Developmental changes in submucosal nitrergic neurons in the porcine distal colon
ABSTRACT As our understanding of the enteric nervous system improves, it becomes clear that it is no longer sufficient to simply determine whether enteric ganglion cells are present but also to determine whether correct number and types of ganglion cells are present. Nitric oxide is recognized as a potent mediator of inhibitory nerves responsible for the relaxation of the smooth muscle of the gastrointestinal tract. The aim of this study was to determine the normal nitrergic neuronal density and morphology in the submucosal plexus of the porcine distal bowel from fetal life to adulthood.
Distal large bowel specimens were obtained from porcine fetuses of gestational age E60 (n = 5), E90 (n = 5), 1-day-old piglets (n = 5), 4-week-old piglets (n = 5), 12-week-old piglets (n = 5), and adult pigs (n = 5). Whole-mount preparations of the submucosal plexus were made and stained with NADPH diaphorase histochemistry. The ganglia density, the number of ganglion cells per ganglia, and nucleus and cytoplasmic area were measured.
Ganglia density decreased progressively and markedly with age until the adulthood (P < .001). On the contrary, ganglion cells increased their size over time predominantly because of increase in cytoplasm (P < .001). The number of ganglion cells per ganglia increased significantly during the fetal life. However, there was a significant reduction in the number of ganglion cells per ganglia during the period from birth to 4 weeks, remaining constant thereafter (P < .001).
The quantitative and qualitative morphometric analysis of the colonic submucous plexus shows that significant developmental changes occur during fetal and postnatal life. These findings indicate that the age of the patient is of utmost importance during histopathologic evaluation of enteric nervous system disorders.
SourceAvailable from: Dr Jameel Ahmed Gandahi[Show abstract] [Hide abstract]
ABSTRACT: Histochemical loacalization and analysis of the cholinergic and nitrergic neurons in the chicken ileum were investigated by staining with acetylcholine esterases (AChE) and nicotinamide adenine dinucleotide phosphate diaphorase (NADPH-d), respectively. AChE and NADPH-d activity was demonstrated in neuronal cell bodies and nerve fibres in the chicken ileum. The positive neurons showed irregular or polygonal shape and were mainly present sporadic or clumped in the myenteric and submucosal plexus. The positive nerve fibres frequently surrounded the ileac blood vessels. They were abundantly present in myenteric and submucosal plexus of the ileum forming a network. Some positive nerve fibres traversed the submucosa into the lamina propria mucosae. Fine nerve fibres were found to penetrate into intestinal villi underneath the epithelium. Extensive networks of more intensely staining AChE positive nerve fibers were present in the mucosa as compared to that of NADPH-d positive fibers. Ganglia density of submucosal plexus was markedly bigger than that of myenteric plexus, whereas neurons per ganglion and the number of neurons per mm2 and the size of neurons of submucosal plexus were shorter than that of myenteric plexus. In addition, the number of AChE positive neurons and nerve fibres was more than that of NADPH-d positive neurons and nerve fibres. We concluded that the chicken ileum is characterized by abundance of nerve structures which may play a significant functional role in ileum of the chicken.Pakistan Veterinary Journal 01/2011; · 1.39 Impact Factor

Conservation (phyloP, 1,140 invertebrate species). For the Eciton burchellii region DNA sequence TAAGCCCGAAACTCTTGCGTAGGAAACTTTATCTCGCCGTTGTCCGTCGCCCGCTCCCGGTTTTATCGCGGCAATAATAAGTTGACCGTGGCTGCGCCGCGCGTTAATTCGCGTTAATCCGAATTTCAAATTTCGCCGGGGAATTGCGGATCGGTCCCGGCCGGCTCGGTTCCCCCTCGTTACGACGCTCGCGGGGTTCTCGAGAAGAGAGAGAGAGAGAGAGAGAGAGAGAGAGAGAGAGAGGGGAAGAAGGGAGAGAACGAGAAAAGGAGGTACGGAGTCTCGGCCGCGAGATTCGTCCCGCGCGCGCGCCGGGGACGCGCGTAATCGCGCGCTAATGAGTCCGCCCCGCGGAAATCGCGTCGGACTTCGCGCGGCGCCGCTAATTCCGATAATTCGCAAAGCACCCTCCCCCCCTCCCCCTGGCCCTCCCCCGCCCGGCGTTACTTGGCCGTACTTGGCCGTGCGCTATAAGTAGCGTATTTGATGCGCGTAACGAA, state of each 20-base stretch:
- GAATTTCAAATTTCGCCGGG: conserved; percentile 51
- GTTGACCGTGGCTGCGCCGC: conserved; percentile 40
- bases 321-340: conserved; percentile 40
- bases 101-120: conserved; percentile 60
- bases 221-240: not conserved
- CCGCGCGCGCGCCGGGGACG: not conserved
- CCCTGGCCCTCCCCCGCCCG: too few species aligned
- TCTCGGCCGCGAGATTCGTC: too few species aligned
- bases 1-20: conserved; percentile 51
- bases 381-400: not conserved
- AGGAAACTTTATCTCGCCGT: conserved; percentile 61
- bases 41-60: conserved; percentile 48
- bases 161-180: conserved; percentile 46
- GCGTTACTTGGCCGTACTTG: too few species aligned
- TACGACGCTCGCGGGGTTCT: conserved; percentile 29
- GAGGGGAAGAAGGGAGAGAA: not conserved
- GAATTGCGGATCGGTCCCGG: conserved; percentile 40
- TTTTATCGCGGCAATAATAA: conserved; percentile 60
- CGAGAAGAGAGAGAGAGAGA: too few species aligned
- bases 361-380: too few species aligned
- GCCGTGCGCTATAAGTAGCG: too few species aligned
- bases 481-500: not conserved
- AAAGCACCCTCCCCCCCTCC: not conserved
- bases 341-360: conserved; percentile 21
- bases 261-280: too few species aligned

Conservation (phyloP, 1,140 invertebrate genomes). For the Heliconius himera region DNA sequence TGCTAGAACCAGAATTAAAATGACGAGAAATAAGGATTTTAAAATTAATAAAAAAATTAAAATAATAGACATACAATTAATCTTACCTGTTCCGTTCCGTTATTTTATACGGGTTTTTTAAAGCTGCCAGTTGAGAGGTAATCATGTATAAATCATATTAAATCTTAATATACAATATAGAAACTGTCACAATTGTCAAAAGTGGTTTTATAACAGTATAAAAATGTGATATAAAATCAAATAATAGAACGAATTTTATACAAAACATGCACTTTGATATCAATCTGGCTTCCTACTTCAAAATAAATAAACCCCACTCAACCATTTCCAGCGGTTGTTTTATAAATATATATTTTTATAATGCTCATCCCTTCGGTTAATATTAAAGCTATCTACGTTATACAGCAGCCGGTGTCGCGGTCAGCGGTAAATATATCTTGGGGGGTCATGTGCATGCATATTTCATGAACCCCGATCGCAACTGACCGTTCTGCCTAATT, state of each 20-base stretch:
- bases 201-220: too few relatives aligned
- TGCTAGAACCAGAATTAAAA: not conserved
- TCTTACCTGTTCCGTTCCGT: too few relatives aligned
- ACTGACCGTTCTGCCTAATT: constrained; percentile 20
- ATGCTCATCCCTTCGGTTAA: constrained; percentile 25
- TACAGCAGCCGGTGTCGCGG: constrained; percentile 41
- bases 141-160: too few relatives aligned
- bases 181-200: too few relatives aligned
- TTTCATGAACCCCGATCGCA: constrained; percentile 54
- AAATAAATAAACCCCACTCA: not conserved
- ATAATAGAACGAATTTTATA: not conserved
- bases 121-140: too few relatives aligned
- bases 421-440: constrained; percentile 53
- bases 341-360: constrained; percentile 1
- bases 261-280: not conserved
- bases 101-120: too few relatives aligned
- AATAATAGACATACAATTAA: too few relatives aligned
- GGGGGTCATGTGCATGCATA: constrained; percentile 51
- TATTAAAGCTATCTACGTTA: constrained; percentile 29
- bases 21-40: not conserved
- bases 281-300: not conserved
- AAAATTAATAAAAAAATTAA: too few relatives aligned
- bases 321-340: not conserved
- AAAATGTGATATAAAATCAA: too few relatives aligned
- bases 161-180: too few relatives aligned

[Show abstract] [Hide abstract]
ABSTRACT: "Variants of Hirschsprung's disease" are conditions that clinically resemble Hirschsprung's disease (HD), despite the presence of ganglion cells in rectal suction biopsies. The diagnosis and management of these patients can be challenging. Specific histological, immunohistochemical and electron microscopic investigations are required to characterize this heterogeneous group of functional bowel disorders. Variants of HD include intestinal neuronal dysplasia, intestinal ganglioneuromatosis, isolated hypoganglionosis, immature ganglia, absence of the argyrophil plexus, internal anal sphincter achalasia and congenital smooth muscle cell disorders such as megacystis microcolon intestinal hypoperistalsis syndrome. This review article systematically classifies variants of HD based on current diagnostic criteria with an additional focus on pathogenesis, epidemiology, clinical presentation, management and outcome.Pediatric Surgery International 08/2013; DOI:10.1007/s00383-013-3351-3 · 1.06 Impact Factor
[Show abstract] [Hide abstract]
ABSTRACT: Die chronische Obstipation im Kindesalter ist in 95% der Fälle funktionell und wird durch ein komplexes konservatives Therapiemanagement versorgt. Eine therapierefraktäre chronische Obstipation weist auf organische Ursachen hin. Die pathologisch-histologische Diagnostik von Darmwandbiopsien ist essenziell für die Diagnosestellung organisch bedingter chronischer Obstipationen. Sie dient in erster Linie dem Ausschluss einer organisch manifesten Innervationsstörung. Intestinale Innervationsstörungen erfordern in der Regel eine chirurgische Therapie. Dabei gewährleistet die intraoperative Schnellschnittdiagnostik eine pathologisch-histologische Beurteilung der Präparate mit anschließender Festlegung der Resektionsgrenzen am fehlinnervierten Darm. Diese Arbeit beschreibt die interdisziplinäre klinisch-pathologische Interaktion bei Kindern mit chronischer Obstipation.Der Pathologe 01/2007; 28(2). · 0.64 Impact Factor